The 1970’s began a big run for Mt. Van Hoevenberg that would catapult it even further into world renown. The track was scheduled to host two World Championships in 1973 and 1978, it was also awarded to bid to host the Olympic Winter Games in 1974. Lake Placid joined a unique list of only three cities to have hosted the Olympic Winter Games twice.
Leading up to the 70’s, the fate of the U.S. Bobsled team was on the decline—as technologically advanced as they were in the earlier part of the century, they were now trailing “The Big Four”– Austria, East Germany, West Germany and Switzerland.
The major reason for the decline was training time. In the 1970’s most sliding tracks were natural track relying on snow and ice to form the curves during the winter months. The Austrians had an amazing, new refrigerated run in Innsbruck and this allowed training as early as October. German tracks soon followed the Austrian’s lead but Lake Placid still used ice blocks and slush scraped smooth, for all but the refrigerated finish curve.
Prior to refrigeration, sled technology was often the deciding factor in a race. Natural ice was bumpy, so driving skill and sled steering were critical to success. Refrigerated ice was much smoother, so the initial push was where races were won or lost. This development changed the nature of the athletes, as top world class sprinters, decathletes and football players came into the sport.
When ‘The Big Four” came to Lake Placid in 1978 for the World Championships, they had already completed hundreds of runs on the refrigerated tracks of Europe. The U.S. team could not train on the natural ice in Lake Placid until mid-January and had made fewer than 20 runs. In fact, the event was billed as the 1978 World Bobsled Championships, but it could have been called “The Big Four” against the World. In the end, sleds from the Big Four countries took seven of the first eight places, but despite long odds, the U.S. No. 1 sled, driven by Marine Sergeant Paul Vincent from Keene Valley, N.Y., crept into the sixth place spot in the 4-Man race. It was the best American finish in the World Championships since 1969.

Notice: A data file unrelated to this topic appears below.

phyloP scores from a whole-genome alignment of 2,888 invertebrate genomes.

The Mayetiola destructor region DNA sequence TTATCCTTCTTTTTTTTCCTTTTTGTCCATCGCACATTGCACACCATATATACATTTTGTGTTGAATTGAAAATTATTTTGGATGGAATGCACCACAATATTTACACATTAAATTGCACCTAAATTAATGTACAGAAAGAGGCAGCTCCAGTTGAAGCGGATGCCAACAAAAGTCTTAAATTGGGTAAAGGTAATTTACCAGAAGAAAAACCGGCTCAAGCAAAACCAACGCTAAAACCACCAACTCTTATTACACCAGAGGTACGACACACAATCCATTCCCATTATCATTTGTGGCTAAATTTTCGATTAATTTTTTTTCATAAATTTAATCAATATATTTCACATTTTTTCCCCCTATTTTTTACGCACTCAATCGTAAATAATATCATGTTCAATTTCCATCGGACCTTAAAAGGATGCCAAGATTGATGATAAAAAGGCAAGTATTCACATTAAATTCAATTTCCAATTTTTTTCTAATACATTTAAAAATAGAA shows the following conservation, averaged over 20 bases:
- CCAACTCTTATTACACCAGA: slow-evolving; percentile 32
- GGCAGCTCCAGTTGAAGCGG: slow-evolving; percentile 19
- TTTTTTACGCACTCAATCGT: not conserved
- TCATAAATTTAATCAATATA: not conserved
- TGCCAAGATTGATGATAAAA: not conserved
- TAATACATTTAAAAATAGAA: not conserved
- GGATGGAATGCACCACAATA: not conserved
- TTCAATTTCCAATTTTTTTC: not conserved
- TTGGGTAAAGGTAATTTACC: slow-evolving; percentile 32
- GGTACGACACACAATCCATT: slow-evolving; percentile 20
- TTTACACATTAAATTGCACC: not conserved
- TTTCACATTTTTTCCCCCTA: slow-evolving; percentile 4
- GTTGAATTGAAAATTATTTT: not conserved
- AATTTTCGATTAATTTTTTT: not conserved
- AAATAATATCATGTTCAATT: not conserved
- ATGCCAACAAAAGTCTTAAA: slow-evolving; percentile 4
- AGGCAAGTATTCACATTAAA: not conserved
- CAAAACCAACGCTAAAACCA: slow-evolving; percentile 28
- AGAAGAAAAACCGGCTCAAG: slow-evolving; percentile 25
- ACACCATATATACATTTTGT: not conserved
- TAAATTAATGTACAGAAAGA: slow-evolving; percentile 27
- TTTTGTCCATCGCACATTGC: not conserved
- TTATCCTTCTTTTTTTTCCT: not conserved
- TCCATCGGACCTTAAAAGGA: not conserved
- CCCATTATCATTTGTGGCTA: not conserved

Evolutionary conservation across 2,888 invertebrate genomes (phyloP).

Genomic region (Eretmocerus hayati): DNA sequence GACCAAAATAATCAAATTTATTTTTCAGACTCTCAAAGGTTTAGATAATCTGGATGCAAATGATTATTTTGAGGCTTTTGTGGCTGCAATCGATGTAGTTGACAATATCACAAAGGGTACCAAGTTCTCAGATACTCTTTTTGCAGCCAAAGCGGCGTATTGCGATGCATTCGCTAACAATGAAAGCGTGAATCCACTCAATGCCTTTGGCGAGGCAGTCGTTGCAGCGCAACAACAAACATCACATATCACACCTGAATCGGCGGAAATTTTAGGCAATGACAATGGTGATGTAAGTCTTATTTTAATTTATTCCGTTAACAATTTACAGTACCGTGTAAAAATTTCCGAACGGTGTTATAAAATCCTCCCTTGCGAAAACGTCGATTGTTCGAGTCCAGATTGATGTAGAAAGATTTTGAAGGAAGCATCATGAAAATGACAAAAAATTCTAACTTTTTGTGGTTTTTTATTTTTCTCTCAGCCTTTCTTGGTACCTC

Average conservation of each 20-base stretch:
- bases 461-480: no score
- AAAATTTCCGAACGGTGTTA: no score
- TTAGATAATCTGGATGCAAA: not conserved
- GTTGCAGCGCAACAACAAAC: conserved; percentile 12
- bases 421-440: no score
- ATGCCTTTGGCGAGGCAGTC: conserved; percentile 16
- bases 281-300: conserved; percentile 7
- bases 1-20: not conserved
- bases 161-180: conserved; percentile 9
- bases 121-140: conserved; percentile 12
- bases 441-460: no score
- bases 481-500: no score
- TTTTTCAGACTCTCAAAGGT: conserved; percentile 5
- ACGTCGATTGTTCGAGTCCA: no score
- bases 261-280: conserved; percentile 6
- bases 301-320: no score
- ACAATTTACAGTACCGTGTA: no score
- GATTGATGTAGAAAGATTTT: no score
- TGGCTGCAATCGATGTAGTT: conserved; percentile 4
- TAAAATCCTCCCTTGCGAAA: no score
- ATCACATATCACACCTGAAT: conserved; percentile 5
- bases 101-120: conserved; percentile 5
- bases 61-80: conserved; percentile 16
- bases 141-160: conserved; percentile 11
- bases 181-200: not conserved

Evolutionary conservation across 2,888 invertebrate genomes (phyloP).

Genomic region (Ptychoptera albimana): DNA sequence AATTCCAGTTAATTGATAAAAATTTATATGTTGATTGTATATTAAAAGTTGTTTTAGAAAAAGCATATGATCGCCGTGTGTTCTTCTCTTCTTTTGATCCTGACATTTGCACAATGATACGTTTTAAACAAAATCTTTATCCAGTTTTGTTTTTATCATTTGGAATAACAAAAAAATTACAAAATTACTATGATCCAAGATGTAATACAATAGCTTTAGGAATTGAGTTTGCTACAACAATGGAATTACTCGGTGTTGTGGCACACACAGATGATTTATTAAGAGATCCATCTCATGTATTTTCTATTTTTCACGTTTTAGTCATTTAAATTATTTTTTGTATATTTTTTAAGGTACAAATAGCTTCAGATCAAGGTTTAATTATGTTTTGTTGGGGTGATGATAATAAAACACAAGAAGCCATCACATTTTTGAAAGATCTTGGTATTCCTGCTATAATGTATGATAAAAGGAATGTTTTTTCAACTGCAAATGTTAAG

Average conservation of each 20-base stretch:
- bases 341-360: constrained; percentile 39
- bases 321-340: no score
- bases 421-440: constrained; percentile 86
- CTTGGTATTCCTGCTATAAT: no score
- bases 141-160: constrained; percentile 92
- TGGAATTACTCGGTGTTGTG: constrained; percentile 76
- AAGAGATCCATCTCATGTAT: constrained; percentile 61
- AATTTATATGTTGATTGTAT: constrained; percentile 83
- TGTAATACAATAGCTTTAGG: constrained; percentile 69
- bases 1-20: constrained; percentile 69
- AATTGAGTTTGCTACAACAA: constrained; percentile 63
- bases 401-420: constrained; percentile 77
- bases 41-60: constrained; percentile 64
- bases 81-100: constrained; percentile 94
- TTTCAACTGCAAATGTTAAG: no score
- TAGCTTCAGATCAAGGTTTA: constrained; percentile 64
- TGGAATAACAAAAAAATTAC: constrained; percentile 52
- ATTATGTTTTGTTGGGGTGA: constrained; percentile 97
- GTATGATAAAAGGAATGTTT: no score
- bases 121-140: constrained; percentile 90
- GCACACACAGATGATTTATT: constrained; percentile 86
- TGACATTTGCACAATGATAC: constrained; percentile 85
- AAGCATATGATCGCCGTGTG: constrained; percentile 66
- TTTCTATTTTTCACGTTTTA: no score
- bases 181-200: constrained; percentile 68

The 1978 Worlds marked the final runs on the 48-year-old track at Mt Van Hoevenberg, built for the 1932 Winter Olympics. That summer in preparation for the 1980 Winter Olympics the old track was given a facelift. The remodeled track followed the 1932 path from the mile start but a new, $2.9 million concrete refrigerated course made it possible for the U.S. to be competitive again.
A new luge track was also built between fall 1977 and February 1979. It was the first luge track in North America and, also the last Winter Olympics that would have separate bobsleigh and luge tracks.
Lake Placid has hosted 2 Olympic Winter Games, 11 World Championships and countless other International and national events and our area has seen many local and regional athletes participate and achieve success in the sport. We embrace our long history and hope you join us next year and we celebrate 90 years of sliding sports at Mt. Van Hoevenberg with the Bobsled and Skeleton World Championships in February 2021.